Thursday, March 27, 2014

essaouira is très tranquille

From Marrakesh we headed to the small beach town of Essaouirra. It's on the Atlantic coast of Morocco and famous for being a musical center during the 70s. Artists like Cat Stevens and Jimi Hendrix spent time there as well as Orson Wells, who has a much abused bust in one of the town squares.

It was surprising how much the drive to Essaouirra from Marrakesh looked like New Mexico - minus the goats in trees, which unfortunately, we didn't get pictures of.

There are some goats near a tree in the middle there.
Essaouira is supposedly the best Atlantic port close to the Mediterranean, so it has been fought over for many hundreds of year. As a result, there is a pretty impressive wall full of cannons that goes right up to the ocean's edge. Since this isn't the US, you can climb all over it and take some great pictures.

 We ended up spending quite a lot of time in Essaouira, a month or so. As a result we got to do a lot of exploring, and lucky for us, Essaouira actually had quite a lot to offer for a small town. We stayed in the old Medina inside the city walls, but right outside there was a very active port and next to that, there was an amazing beach that stretched for miles along the natural bay that gives the town its famous reputation. In the bay there is a little island that is now a national park, so you can't go to it. But on the island there are Phoenician ruins that are visible from the beach, and supposedly gave Jimi Hendrix the inspiration for his song, Castles Made of Sand. But since Jimi first visited Essaouira a few years after writing the song, we knew it was just tourist hype.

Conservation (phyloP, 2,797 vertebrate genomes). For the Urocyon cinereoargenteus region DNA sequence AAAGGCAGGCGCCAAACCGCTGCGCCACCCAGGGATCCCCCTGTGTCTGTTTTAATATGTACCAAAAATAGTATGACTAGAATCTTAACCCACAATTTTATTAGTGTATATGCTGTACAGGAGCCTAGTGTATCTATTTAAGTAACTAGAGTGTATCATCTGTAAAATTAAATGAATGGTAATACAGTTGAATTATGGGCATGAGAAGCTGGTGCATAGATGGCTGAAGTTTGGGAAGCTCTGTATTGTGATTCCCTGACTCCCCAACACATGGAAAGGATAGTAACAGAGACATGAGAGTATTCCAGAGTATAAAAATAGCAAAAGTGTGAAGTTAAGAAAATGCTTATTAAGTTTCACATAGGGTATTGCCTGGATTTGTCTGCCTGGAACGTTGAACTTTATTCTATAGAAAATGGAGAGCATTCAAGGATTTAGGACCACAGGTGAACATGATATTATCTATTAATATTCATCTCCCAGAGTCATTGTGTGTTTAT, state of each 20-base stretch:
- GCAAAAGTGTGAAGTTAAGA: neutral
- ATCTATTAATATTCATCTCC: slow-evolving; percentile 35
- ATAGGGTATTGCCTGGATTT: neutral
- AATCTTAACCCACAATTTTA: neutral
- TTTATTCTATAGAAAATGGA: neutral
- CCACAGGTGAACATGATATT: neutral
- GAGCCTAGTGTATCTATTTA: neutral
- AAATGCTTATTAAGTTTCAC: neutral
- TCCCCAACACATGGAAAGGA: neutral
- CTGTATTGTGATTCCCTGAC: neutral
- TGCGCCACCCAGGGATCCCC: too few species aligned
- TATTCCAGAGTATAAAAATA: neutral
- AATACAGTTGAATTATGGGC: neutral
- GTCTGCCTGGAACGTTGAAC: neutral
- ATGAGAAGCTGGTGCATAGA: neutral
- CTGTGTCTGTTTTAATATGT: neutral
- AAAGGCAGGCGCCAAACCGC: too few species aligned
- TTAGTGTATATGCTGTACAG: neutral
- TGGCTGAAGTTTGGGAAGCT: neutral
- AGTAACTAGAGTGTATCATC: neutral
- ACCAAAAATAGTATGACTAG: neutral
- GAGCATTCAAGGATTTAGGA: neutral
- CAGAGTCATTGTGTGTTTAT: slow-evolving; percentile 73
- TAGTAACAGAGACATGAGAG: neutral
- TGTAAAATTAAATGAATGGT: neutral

Part of the wall the circles the whole Medina.

The Medina's main drag.

The other direction of the Medina's main drag.
The major square in the Medina where a lot of restaurants are located.

One of the many tight streets the weave their way through the Medina.

The view from our hotel room.

They like to try and sell you art in Essaouira. The cat wasn't for sale.
A view back towards the Medina from the Port.

Essaouira's beautiful beach.
Camel rides, anyone?

A nice dinner on the beach boardwalk.

Dinner with a little entertainment.

The rocks just outside the walls the surround the Medina.

Phoenician ruins out in the water. Castle made of sand?

At first we weren't too enchanted with Moroccan cuisine, but Essaouira had some great food. Olives for days and some really good Charmwa made our time eating in Morocco quite enjoyable. We also ate a lot of pizza, which was everywhere in Essaouira for some reason, and they did pretty well (our favorite was the veggie pizza with potatoes and rice, since they consider rice a vegetable here).

Lots of olives in every color of the rainbow.

Nothing better than a Charmwa with fries.

Saturday, March 8, 2014

the marrakech express

Not knowing where to go after Spain, but looking for some place cheaper than Western Europe, we decided upon Morocco after a shining recommendation from Maggie's host sister Marghe. Neither of us had ever stepped foot on African soil, so we decided it was the right choice to continue our continent-hopping.

We flew into one of Morocco's major cities, Marrakech. It was pouring rain the day we arrived so we found accomidations in the Medina (city center) very quickly and stayed indoors. Luckily the next day was much nicer and we went searching for nicer accomidations as well.